For their third round pick, the Tampa Bay Rays had $544,900 allotted to lefty Brock Burke. If they signed him for something near that amount, they would have leeway in their bonus pool as they attempted to sign later round pick like Spencer Moran and Conor Harber. Then the terms of the signing were actually announced, and Burke received a whole lot more: $900,000. There is really only one explanation: the Rays think that drafting Burke that late in the draft will go down as a steal.
The scouting services, at least those that are publicly available, that did not have Burke on their radars. A lefty out of Evergreen High School in Colorado, was not placed among Baseball America’s top 500 prospects in the draft. Honestly, no one knew too much about him. Reports about his height and weight ranged from 6’2″, 170 to 6’4″, 180. Every place you looked gave a different velocity range for his fastball. Some people even said that his breaking ball is very raw while others believed that it shows plenty of promise already. Things like that make you know that Brock Burke was an unknown quantity for a lot of people. He was a pitcher out of a high school in a cold-weather climate, and people were not entirely sure what to expect. A player being less known certainly does not necessarily make him better, but clearly the Rays believe that Burke has more talent than they originally thought.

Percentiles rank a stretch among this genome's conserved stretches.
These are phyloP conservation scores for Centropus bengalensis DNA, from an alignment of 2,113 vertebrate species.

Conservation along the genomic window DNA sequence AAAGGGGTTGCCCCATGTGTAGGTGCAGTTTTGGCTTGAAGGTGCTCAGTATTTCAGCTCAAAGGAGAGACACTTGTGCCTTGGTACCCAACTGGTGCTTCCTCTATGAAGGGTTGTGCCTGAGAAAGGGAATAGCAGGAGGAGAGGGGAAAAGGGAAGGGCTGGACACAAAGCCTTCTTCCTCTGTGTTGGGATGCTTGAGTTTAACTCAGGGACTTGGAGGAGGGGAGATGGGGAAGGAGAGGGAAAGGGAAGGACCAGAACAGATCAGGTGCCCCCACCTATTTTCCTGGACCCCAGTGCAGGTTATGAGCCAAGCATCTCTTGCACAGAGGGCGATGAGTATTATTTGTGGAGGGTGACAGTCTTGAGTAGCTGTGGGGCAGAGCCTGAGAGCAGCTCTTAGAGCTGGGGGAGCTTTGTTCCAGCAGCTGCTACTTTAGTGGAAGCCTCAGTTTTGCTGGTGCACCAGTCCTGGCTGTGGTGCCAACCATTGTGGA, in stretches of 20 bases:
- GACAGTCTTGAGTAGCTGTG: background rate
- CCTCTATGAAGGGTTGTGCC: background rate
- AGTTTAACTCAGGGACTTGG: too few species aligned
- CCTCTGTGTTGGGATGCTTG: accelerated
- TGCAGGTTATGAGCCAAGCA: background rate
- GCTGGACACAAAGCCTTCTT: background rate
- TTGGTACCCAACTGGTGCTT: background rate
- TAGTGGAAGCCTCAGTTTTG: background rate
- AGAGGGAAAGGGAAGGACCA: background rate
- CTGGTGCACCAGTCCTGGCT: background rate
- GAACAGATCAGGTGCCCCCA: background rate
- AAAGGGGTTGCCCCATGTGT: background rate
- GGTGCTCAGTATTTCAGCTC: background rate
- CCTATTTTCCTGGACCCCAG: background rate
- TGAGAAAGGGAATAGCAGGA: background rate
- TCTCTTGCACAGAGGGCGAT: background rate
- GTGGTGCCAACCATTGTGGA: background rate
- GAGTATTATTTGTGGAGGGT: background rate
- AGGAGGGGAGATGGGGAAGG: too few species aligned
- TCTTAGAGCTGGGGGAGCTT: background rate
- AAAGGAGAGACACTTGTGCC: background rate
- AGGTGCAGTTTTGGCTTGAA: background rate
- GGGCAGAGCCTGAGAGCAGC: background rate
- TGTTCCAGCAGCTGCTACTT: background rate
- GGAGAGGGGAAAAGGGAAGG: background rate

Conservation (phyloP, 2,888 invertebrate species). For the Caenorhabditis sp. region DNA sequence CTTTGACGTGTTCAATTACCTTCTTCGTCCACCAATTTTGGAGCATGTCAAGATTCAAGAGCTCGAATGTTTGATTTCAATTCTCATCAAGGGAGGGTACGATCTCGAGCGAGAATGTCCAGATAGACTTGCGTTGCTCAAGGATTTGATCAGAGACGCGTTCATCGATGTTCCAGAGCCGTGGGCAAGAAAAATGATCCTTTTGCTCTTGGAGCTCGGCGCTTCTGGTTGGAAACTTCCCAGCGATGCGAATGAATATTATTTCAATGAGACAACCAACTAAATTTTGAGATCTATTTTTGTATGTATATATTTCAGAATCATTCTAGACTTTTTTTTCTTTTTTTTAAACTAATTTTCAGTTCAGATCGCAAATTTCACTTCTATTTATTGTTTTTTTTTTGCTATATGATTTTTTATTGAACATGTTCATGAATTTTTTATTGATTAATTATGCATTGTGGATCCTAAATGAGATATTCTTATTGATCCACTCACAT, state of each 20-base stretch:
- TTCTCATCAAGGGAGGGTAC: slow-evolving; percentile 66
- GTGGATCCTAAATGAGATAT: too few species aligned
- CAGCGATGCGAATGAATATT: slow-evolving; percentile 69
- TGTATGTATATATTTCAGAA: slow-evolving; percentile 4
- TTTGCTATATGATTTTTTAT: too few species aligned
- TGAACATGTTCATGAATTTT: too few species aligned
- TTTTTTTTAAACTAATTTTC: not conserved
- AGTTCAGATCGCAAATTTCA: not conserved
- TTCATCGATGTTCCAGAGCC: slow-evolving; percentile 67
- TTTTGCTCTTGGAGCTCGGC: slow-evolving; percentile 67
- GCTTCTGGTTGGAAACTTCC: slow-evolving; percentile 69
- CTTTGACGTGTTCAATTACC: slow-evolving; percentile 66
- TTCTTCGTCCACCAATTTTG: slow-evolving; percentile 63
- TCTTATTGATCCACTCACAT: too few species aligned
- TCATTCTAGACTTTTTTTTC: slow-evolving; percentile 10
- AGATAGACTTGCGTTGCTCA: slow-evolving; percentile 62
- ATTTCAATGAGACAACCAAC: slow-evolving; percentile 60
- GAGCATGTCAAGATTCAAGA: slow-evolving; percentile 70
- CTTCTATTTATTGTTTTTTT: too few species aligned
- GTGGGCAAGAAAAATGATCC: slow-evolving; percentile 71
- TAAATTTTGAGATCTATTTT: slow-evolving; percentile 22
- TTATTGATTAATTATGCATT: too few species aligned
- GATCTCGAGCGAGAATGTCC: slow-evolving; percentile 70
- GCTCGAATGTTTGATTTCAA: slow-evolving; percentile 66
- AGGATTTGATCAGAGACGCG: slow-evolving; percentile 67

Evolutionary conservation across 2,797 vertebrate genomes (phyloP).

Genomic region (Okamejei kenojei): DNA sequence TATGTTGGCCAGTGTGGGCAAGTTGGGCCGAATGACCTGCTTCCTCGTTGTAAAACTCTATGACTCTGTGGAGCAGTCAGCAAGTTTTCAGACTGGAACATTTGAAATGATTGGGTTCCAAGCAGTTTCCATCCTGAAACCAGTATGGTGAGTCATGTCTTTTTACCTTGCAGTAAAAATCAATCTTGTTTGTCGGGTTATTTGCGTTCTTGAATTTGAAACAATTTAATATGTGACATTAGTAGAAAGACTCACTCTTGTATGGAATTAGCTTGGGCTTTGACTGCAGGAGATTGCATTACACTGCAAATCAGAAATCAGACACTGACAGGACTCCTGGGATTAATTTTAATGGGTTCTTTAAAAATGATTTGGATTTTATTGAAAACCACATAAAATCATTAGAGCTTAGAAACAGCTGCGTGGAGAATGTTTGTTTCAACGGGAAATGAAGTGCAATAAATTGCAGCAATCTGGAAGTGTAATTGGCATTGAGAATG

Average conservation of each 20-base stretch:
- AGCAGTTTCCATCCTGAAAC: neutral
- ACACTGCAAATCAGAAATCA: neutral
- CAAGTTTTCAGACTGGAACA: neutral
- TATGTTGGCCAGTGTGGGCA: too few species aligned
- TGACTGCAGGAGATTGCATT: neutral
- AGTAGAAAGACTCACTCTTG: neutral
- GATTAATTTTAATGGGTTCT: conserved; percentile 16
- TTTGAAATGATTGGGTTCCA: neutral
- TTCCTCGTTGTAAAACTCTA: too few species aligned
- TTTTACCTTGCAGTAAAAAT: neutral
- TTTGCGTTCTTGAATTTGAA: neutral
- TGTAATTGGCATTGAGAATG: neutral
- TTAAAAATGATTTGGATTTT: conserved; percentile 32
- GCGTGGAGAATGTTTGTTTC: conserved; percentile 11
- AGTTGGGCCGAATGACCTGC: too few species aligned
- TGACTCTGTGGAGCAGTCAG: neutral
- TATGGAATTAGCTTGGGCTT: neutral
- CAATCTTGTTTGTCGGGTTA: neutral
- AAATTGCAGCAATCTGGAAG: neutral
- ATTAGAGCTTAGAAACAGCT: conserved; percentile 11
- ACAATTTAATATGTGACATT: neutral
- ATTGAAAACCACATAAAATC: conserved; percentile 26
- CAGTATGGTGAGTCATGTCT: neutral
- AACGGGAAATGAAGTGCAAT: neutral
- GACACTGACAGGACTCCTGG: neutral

In the eighth round of the 2007 MLB Draft, the Tampa Bay Rays selected a high school left-hander that had slipped through the cracks. His name was Matt Moore. Brock Burke’s situation is certainly less extreme considering that they took him in Round 3, but the Rays are looking for another Moore-esque pick for the ages and they may just get one. Look forward to Brock Burke taking a professional mound because he may just be better than everyone except for the Rays thought.